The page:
The halls of the 10th floor were busy as usual. Employees running around frantically trying to see all of their patients before morning rounding begins. Alarms, monitors, pagers, various machines all sounding simultaneously providing that ambient noise that we are all so used to hearing. As I approached Ben’s room for probably the 5th time this week I could hear another familiar sound. The sound of yet another disgruntled colleague discussing this patient’s decision not peruse hospice care, even after endless conversations trying to convince him otherwise. Ben is a 91 y/o male who suffers from Congestive Heart Failure, Pulmonary Hypertension, and many other compounding chronic illnesses.
Every day I visit this high spirited human being who is just trying to get back to his baseline, so he can continue living his life outside of these walls. He seems to understand his condition, and has been told several times over what his life expectancy at this point should be. He listens politely, and at the end of these conversations, the topic of hospice care is usually discussed. Ben seems open to the topic and frequently considers the idea of pursuing this form of care, but shortly changes his mind, and ends up back at square one. I find myself questioning why he constantly declines this care, and would prefer to repeatedly be sent back home, just to end up back in the hospital weeks later.
The following day I heard a different sound emanating from Ben’s room. As my resident and I entered we noticed two guests of the patient that we had not encountered during previous visits. Ben’s brothers were visiting today and they looked like they had a lot of questions on their minds. As we discussed the plan with them I couldn’t help but notice that his brother did not seem pleased with what we were discussing. His face was expressionless, cold, eyes focused his brother, and it seemed like with every fleeting moment he was becoming more and more upset. He finally interrupted our resident, and in a very angered tone, asked her why all of these people keep talking to them about sending their brother into hospice care. He stated that all they keep hearing about is how he needs do go to hospice because there’s nothing more we can do for him, and less about what we can do to help him get out of the hospital, and back home. I wondered if maybe his brother was confused about what hospice care really entailed, and if this was actually the core of Ben’s indecisiveness to actually pursue this form of care. His brother seemed very emotional about the topic, so were his emotions actually clouding his judgement and his capacity to council Ben on what was best for him?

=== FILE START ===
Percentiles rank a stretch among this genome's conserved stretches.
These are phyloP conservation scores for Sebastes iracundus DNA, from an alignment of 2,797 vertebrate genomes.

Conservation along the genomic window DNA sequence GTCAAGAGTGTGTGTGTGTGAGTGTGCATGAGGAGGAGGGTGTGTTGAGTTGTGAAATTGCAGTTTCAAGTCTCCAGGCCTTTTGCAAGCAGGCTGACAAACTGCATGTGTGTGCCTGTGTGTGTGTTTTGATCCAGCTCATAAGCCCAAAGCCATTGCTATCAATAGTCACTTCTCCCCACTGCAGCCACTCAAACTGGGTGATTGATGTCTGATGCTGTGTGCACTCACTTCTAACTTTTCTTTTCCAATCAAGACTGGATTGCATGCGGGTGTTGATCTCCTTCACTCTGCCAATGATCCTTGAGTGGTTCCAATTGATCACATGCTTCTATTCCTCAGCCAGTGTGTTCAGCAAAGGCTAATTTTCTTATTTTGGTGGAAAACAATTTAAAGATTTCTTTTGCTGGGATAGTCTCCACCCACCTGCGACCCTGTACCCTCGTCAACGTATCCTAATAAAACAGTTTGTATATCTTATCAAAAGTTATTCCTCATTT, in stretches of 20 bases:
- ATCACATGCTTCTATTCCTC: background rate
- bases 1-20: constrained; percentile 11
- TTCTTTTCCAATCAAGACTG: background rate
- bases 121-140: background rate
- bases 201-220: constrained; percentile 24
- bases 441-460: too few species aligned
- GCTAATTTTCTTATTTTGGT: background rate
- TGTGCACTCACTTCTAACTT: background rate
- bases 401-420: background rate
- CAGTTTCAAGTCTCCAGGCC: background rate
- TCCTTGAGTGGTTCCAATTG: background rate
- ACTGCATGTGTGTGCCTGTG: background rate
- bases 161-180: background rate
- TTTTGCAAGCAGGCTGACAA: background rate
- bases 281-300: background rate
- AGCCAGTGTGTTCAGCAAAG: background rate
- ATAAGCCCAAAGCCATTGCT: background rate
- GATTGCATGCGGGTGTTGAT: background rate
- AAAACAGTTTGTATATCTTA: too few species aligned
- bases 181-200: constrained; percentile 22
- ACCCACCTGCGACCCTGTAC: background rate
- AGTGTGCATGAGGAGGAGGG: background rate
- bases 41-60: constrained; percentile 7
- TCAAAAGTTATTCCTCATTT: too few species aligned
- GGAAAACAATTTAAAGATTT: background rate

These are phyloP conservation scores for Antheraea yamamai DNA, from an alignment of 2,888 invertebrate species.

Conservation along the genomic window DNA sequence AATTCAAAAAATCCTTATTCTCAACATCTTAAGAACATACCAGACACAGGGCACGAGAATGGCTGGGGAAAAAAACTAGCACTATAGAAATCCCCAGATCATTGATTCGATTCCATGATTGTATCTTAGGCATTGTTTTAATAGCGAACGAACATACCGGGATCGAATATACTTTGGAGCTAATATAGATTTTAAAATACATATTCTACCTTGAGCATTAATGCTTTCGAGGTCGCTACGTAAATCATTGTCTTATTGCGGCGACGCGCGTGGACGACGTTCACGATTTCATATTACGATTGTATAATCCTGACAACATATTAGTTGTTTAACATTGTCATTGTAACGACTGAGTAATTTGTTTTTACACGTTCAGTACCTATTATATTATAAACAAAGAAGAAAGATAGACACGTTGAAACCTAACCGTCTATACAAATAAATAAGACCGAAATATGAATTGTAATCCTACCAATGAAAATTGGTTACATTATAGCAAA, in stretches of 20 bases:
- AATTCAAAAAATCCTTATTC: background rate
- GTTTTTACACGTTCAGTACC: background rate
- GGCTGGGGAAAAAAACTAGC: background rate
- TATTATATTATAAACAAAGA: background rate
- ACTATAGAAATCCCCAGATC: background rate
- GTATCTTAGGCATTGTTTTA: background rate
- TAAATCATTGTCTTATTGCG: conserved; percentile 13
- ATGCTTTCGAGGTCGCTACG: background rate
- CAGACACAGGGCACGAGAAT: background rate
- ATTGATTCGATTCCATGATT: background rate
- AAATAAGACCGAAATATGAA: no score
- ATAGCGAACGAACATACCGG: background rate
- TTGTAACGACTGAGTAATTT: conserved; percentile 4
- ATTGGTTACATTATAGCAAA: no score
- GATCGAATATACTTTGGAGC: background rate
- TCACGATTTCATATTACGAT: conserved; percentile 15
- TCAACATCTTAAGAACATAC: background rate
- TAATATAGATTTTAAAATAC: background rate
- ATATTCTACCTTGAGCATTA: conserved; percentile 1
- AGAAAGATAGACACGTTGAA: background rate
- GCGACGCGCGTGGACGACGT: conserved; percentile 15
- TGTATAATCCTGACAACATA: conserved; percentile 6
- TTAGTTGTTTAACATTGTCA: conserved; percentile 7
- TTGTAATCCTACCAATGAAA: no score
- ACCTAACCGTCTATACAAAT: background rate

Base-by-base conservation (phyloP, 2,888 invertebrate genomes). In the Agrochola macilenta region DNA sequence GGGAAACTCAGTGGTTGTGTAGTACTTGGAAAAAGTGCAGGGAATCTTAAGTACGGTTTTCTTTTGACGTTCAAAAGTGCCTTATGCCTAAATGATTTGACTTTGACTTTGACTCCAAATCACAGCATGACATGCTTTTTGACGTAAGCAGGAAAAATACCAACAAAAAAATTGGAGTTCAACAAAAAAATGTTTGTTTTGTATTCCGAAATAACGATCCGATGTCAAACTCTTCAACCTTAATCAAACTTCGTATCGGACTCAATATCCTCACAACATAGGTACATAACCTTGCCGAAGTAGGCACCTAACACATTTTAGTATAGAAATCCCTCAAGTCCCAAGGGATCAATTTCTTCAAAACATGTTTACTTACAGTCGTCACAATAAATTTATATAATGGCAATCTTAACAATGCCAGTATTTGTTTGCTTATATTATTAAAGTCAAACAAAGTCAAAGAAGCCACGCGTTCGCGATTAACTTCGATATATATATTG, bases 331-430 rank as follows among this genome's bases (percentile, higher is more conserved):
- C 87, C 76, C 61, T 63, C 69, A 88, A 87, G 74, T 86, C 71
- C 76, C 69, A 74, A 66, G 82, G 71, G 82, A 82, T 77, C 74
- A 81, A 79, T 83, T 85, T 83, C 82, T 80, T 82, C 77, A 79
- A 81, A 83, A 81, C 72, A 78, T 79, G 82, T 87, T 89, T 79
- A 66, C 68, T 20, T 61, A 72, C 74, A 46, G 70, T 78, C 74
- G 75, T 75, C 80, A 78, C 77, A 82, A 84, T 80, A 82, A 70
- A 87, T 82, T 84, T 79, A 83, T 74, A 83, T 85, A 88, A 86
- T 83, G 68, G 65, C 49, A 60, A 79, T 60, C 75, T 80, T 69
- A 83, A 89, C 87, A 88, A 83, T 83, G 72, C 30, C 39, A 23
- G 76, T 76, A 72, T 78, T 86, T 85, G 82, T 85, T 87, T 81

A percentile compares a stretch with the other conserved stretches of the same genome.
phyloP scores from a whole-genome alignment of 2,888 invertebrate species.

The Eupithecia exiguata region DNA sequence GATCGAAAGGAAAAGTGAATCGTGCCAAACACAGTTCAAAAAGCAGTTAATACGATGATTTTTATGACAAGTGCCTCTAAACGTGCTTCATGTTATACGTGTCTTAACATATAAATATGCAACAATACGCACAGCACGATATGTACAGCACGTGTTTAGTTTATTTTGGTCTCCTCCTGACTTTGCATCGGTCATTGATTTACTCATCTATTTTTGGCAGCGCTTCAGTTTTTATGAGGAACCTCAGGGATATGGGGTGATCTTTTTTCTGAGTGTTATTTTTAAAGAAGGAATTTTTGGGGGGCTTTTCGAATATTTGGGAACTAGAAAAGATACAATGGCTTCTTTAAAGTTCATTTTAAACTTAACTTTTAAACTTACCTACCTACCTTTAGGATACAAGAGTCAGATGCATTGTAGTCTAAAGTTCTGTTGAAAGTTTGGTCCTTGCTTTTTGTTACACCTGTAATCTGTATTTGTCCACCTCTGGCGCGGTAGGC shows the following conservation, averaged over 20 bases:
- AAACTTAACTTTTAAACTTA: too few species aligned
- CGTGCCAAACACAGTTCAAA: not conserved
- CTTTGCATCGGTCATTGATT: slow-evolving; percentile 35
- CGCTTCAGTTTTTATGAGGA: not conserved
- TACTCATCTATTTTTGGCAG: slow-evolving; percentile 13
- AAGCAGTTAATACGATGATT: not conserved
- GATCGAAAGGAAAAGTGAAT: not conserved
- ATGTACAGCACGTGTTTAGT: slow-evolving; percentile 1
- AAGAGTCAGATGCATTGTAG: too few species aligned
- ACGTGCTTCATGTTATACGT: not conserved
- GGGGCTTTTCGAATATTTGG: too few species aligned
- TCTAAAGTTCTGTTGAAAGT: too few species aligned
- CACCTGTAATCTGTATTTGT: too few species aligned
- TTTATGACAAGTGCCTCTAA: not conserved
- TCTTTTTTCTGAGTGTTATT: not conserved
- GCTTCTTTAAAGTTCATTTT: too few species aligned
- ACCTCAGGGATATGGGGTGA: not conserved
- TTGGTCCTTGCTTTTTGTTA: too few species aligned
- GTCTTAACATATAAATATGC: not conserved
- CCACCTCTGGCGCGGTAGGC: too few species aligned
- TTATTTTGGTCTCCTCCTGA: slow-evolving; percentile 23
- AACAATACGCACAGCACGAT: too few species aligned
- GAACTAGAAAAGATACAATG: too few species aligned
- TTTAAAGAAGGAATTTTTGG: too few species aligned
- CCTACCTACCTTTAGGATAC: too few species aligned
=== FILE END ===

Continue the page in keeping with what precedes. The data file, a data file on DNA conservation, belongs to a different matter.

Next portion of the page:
After Ben’s brothers left for the day my team decided to sit down with him and discuss what was really going on. We wanted to get to the root of the problem, and find out what his goals of care were. While he did share his brothers’ point of view about wanting to go home and live a normal life, he knew that this was probably no longer a viable option due to his current health status. He finally opened up and shared with us that he can’t pursue hospice care because he feels like he’ll be letting his family down. He feels like if he chooses to pursue this form of care then he is practically giving up, and this will do more harm to his family than good for himself. I realized at that point that Ben was not trying to be difficult, he was actually being selfless by placing his families’ well-being ahead of his own needs, as many of us do so often.
After discussing with him further what the best options for him would currently be, I couldn’t help but wonder if the constant discussion of end of life care was doing more harm than good in this particular scenario.